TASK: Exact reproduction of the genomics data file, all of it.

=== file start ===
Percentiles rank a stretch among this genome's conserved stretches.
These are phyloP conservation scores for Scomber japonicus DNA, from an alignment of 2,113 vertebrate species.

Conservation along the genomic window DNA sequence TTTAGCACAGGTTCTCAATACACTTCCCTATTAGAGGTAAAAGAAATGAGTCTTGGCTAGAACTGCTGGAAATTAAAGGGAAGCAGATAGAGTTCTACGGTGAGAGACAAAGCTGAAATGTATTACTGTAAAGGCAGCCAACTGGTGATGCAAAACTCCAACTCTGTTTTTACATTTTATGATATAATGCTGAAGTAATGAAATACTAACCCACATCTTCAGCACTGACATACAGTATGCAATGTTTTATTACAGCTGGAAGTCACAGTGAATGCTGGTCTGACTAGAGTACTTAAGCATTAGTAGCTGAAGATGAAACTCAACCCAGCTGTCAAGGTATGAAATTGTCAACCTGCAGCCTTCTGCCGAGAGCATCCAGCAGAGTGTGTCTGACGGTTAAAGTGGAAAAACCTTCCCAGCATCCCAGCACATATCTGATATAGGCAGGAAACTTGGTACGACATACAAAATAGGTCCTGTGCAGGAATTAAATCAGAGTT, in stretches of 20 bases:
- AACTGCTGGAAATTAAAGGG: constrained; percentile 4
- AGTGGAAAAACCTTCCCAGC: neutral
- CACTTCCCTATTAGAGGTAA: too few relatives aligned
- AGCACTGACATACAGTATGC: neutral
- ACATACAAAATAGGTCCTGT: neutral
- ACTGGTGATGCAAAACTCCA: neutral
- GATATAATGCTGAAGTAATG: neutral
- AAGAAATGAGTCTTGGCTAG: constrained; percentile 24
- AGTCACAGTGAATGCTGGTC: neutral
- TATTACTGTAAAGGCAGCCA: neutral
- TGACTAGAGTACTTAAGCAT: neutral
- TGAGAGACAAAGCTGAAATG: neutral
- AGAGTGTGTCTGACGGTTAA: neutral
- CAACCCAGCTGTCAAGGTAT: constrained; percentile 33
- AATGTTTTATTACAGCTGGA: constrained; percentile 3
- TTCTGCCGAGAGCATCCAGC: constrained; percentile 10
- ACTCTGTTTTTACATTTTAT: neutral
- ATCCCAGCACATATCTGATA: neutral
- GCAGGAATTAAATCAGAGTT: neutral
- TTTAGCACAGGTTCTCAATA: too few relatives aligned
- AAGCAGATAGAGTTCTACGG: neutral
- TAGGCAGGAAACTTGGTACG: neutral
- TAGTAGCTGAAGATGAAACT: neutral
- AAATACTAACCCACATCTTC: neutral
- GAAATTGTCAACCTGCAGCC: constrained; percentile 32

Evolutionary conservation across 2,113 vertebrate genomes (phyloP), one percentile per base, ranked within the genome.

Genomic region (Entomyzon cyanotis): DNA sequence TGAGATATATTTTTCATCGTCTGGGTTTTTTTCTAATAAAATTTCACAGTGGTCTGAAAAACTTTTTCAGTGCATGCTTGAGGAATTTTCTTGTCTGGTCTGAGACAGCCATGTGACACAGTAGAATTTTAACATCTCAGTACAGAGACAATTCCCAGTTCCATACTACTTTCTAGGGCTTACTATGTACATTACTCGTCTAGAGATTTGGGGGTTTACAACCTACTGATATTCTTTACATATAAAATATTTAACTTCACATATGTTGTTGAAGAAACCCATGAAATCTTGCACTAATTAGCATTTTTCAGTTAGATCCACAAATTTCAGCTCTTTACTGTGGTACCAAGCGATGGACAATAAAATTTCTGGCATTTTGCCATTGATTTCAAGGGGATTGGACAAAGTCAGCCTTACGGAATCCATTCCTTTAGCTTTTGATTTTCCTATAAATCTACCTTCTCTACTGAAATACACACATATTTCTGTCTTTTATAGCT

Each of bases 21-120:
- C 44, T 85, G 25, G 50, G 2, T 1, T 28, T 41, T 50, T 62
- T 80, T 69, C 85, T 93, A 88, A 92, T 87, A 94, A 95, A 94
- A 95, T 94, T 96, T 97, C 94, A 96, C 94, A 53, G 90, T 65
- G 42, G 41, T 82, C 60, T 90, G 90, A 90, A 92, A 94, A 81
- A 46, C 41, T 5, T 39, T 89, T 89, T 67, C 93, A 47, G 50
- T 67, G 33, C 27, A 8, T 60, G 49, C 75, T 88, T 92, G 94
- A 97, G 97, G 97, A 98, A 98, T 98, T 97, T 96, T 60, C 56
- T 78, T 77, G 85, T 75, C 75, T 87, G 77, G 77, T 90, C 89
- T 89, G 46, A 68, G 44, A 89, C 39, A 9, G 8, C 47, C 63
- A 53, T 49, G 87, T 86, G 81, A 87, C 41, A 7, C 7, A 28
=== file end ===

Percentiles rank a stretch among this genome's conserved stretches.
These are phyloP conservation scores for Scomber japonicus DNA, from an alignment of 2,113 vertebrate species.

Conservation along the genomic window DNA sequence TTTAGCACAGGTTCTCAATACACTTCCCTATTAGAGGTAAAAGAAATGAGTCTTGGCTAGAACTGCTGGAAATTAAAGGGAAGCAGATAGAGTTCTACGGTGAGAGACAAAGCTGAAATGTATTACTGTAAAGGCAGCCAACTGGTGATGCAAAACTCCAACTCTGTTTTTACATTTTATGATATAATGCTGAAGTAATGAAATACTAACCCACATCTTCAGCACTGACATACAGTATGCAATGTTTTATTACAGCTGGAAGTCACAGTGAATGCTGGTCTGACTAGAGTACTTAAGCATTAGTAGCTGAAGATGAAACTCAACCCAGCTGTCAAGGTATGAAATTGTCAACCTGCAGCCTTCTGCCGAGAGCATCCAGCAGAGTGTGTCTGACGGTTAAAGTGGAAAAACCTTCCCAGCATCCCAGCACATATCTGATATAGGCAGGAAACTTGGTACGACATACAAAATAGGTCCTGTGCAGGAATTAAATCAGAGTT, in stretches of 20 bases:
- AACTGCTGGAAATTAAAGGG: constrained; percentile 4
- AGTGGAAAAACCTTCCCAGC: neutral
- CACTTCCCTATTAGAGGTAA: too few relatives aligned
- AGCACTGACATACAGTATGC: neutral
- ACATACAAAATAGGTCCTGT: neutral
- ACTGGTGATGCAAAACTCCA: neutral
- GATATAATGCTGAAGTAATG: neutral
- AAGAAATGAGTCTTGGCTAG: constrained; percentile 24
- AGTCACAGTGAATGCTGGTC: neutral
- TATTACTGTAAAGGCAGCCA: neutral
- TGACTAGAGTACTTAAGCAT: neutral
- TGAGAGACAAAGCTGAAATG: neutral
- AGAGTGTGTCTGACGGTTAA: neutral
- CAACCCAGCTGTCAAGGTAT: constrained; percentile 33
- AATGTTTTATTACAGCTGGA: constrained; percentile 3
- TTCTGCCGAGAGCATCCAGC: constrained; percentile 10
- ACTCTGTTTTTACATTTTAT: neutral
- ATCCCAGCACATATCTGATA: neutral
- GCAGGAATTAAATCAGAGTT: neutral
- TTTAGCACAGGTTCTCAATA: too few relatives aligned
- AAGCAGATAGAGTTCTACGG: neutral
- TAGGCAGGAAACTTGGTACG: neutral
- TAGTAGCTGAAGATGAAACT: neutral
- AAATACTAACCCACATCTTC: neutral
- GAAATTGTCAACCTGCAGCC: constrained; percentile 32

Evolutionary conservation across 2,113 vertebrate genomes (phyloP), one percentile per base, ranked within the genome.

Genomic region (Entomyzon cyanotis): DNA sequence TGAGATATATTTTTCATCGTCTGGGTTTTTTTCTAATAAAATTTCACAGTGGTCTGAAAAACTTTTTCAGTGCATGCTTGAGGAATTTTCTTGTCTGGTCTGAGACAGCCATGTGACACAGTAGAATTTTAACATCTCAGTACAGAGACAATTCCCAGTTCCATACTACTTTCTAGGGCTTACTATGTACATTACTCGTCTAGAGATTTGGGGGTTTACAACCTACTGATATTCTTTACATATAAAATATTTAACTTCACATATGTTGTTGAAGAAACCCATGAAATCTTGCACTAATTAGCATTTTTCAGTTAGATCCACAAATTTCAGCTCTTTACTGTGGTACCAAGCGATGGACAATAAAATTTCTGGCATTTTGCCATTGATTTCAAGGGGATTGGACAAAGTCAGCCTTACGGAATCCATTCCTTTAGCTTTTGATTTTCCTATAAATCTACCTTCTCTACTGAAATACACACATATTTCTGTCTTTTATAGCT

Each of bases 21-120:
- C 44, T 85, G 25, G 50, G 2, T 1, T 28, T 41, T 50, T 62
- T 80, T 69, C 85, T 93, A 88, A 92, T 87, A 94, A 95, A 94
- A 95, T 94, T 96, T 97, C 94, A 96, C 94, A 53, G 90, T 65
- G 42, G 41, T 82, C 60, T 90, G 90, A 90, A 92, A 94, A 81
- A 46, C 41, T 5, T 39, T 89, T 89, T 67, C 93, A 47, G 50
- T 67, G 33, C 27, A 8, T 60, G 49, C 75, T 88, T 92, G 94
- A 97, G 97, G 97, A 98, A 98, T 98, T 97, T 96, T 60, C 56
- T 78, T 77, G 85, T 75, C 75, T 87, G 77, G 77, T 90, C 89
- T 89, G 46, A 68, G 44, A 89, C 39, A 9, G 8, C 47, C 63
- A 53, T 49, G 87, T 86, G 81, A 87, C 41, A 7, C 7, A 28